Reduce the Waiting Time for Hot Water
Bird's eye view
Eliminate wait, eliminate waste
People spend a lot of time waiting for hot water. It can take minutes for hot water to make its way from the basement or mechanical room to a distant bathroom, and all that water and energy goes down the drain.
Hot water circulation systems are a way of getting hot water to the point of use with virtually no wait, saving thousands of gallons of water each year and sometimes lowering energy bills.
Check valve and pump for circulating water
Depending on the manufacturer of the equipment being used, a hot water circulation system pump is installed near the water heater or under the sink of the most distant bathroom. Systems that use the cold water supply as the return leg of the loop must include a normally closed check valve under the sink between the hot and cold water supply pipes. When the pump is activated, the check valve opens, allowing water from the hot supply pipes to cross over into the cold pipe.
Water and energy savings depends on design and behavior
All hot water circulation systems conserve water, but to also be energy efficient, they have to be designed and used efficiently. A timed system that automatically runs on a programmed schedule can save energy only if the home's occupants have predictable water use habits. An on-demand system is not as instantaneous, but it allows for more random behavior. If the water heater is below all of the hot water taps, a continuous, gravity fed loop can eliminate the need for an electric pump, but such systems are notorious energy wasters. Keeping the points of use as close to the water heater as possible will save energy for any of these systems.
Hot water pipes should always be insulated, but this is more important in certain situations. If not wrapped with foam or fiberglass, hot water pipes will introduce some extra heat to living spaces. This may not be a problem in a heating dominated climate, but it is still an unintended use of energy. In a gravity fed recirculation system, the pipes are essentially an extension of the hot water storage tank so they should be as resistant to heat loss as the tank itself.
Insulate hot water lines
All hot water supply pipes from the water heater to the farthest fixture should be insulated.
R-2 minimum insulation
The International Residential Code covers circulating hot water systems in Section N1103.4. Among the requirements: hot water piping should be insulated to at least R-2, and all circulating hot water systems with a pump shall have a readily accessible switch to turn off the pump.
ABOUT HOT-WATER CIRCULATION
Distant water heaters lead to waste
Hot water circulation systems use a pump to circulate hot water from the water heater to the tap, reducing the waiting time for hot water to nearly nothing.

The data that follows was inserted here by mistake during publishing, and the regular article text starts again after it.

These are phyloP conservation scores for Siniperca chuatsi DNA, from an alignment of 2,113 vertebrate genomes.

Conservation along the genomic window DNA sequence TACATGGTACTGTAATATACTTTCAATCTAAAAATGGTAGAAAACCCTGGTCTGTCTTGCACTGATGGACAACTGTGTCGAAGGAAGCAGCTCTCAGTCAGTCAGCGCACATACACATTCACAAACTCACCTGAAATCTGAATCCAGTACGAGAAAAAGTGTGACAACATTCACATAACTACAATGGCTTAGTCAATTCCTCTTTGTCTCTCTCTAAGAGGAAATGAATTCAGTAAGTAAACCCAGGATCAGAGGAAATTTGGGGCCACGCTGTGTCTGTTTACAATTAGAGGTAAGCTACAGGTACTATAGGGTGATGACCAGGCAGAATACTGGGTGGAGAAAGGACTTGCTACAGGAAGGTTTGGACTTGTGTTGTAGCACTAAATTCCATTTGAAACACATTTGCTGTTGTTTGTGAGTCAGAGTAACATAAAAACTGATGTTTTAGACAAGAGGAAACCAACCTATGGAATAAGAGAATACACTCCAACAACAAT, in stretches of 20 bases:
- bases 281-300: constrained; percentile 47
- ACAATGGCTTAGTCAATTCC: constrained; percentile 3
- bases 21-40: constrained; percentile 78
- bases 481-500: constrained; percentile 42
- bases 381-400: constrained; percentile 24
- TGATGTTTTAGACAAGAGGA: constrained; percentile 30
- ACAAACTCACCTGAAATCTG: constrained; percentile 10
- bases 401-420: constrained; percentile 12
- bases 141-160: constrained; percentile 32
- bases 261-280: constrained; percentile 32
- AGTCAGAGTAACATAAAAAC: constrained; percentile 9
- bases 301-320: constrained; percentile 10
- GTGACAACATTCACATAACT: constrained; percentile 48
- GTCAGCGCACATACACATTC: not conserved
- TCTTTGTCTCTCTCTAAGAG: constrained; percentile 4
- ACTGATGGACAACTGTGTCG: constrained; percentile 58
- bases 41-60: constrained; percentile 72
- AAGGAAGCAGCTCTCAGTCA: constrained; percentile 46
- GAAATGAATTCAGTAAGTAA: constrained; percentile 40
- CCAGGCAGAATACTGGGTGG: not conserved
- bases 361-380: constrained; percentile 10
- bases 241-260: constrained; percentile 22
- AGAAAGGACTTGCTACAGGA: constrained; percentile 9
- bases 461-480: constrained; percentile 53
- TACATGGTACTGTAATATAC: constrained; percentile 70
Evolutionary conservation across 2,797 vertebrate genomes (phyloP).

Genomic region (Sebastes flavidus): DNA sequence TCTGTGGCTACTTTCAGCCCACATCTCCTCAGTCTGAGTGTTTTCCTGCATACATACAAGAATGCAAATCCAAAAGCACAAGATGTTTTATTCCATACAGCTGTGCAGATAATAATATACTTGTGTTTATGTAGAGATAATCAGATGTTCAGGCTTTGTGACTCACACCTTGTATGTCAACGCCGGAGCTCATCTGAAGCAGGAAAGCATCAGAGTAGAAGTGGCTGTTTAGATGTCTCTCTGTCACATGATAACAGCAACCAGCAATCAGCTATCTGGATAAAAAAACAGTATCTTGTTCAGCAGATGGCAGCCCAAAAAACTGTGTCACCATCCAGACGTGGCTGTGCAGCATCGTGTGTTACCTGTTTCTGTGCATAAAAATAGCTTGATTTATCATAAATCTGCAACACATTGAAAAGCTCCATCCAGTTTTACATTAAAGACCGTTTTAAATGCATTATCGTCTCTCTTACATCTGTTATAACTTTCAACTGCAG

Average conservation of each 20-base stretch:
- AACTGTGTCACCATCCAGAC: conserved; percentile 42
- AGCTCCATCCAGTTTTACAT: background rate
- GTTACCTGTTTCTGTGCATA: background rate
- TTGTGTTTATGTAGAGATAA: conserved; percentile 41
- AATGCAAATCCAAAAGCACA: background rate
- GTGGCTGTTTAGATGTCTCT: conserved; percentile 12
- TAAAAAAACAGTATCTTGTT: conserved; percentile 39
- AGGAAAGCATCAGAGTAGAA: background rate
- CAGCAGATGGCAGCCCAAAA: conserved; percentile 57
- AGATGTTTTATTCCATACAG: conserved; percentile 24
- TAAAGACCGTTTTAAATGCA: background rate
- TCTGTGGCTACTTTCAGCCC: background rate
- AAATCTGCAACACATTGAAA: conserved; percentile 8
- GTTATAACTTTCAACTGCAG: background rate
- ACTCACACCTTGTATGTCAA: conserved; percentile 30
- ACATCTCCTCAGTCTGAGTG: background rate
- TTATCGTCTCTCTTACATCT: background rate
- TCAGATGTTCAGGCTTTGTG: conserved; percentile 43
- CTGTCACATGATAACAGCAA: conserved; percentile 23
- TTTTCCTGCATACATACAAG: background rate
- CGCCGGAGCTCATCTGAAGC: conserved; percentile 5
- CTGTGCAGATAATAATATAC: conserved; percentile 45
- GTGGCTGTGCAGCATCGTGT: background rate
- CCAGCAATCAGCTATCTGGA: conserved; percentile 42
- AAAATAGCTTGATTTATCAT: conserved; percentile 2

All hot water circulation systems save water. But not all systems save energy; some systems actually result in higher energy bills.
Choose an on-demand system. There are three types of hot water circulation systems: thermosyphon systems, time and temperature systems, and on-demand systems.
On-demand systems make the most sense in a green home because hot water is pumped to the point of use only when it is needed, minimizing standby losses. They're activated manually or by a wireless remote or motion detector.
Such a system is inexpensive to add when plumbing is being roughed in, and can be affordably retrofitted to an existing plumbing system. Installed as a retrofit, on-demand systems use existing cold water lines as the return with the help of a special valve.
Time and temperature systems. Hot water is circulated automatically to anticipate demand with the help of a timer and thermostat. An override allows homeowners to activate the pump at non-scheduled times.
While time and temperature systems cut waiting time, they increase standby heat losses. Hot water lines are essentially turned into extensions of the hot water storage tank. They save water but increase net energy use.
Thermosyphon systems. These work only in a home with a tank-type water heater located below the hot water taps — for example, in a basement. A continuous piping loop is installed between the water heater and the fixtures, with a return line coming back to the heater after the farthest fixture is served.
Because the returning water is cooler than the water in the top of the water heater, a thermosyphon is established, and water circulates through the loop, 24 hours a day, without the need of a pump.
Such systems waste large amounts of energy; according to one calculation, more energy is lost in the loop than the energy required to heat the water in the first place.
See Hot-Water Distribution Systems, Part III by Gary Klein .
- Don Mannes/Fine Homebuilding
- Krysta Doerfler / Fine Homebuilding
Feb 7, 2011 6:42 AM ET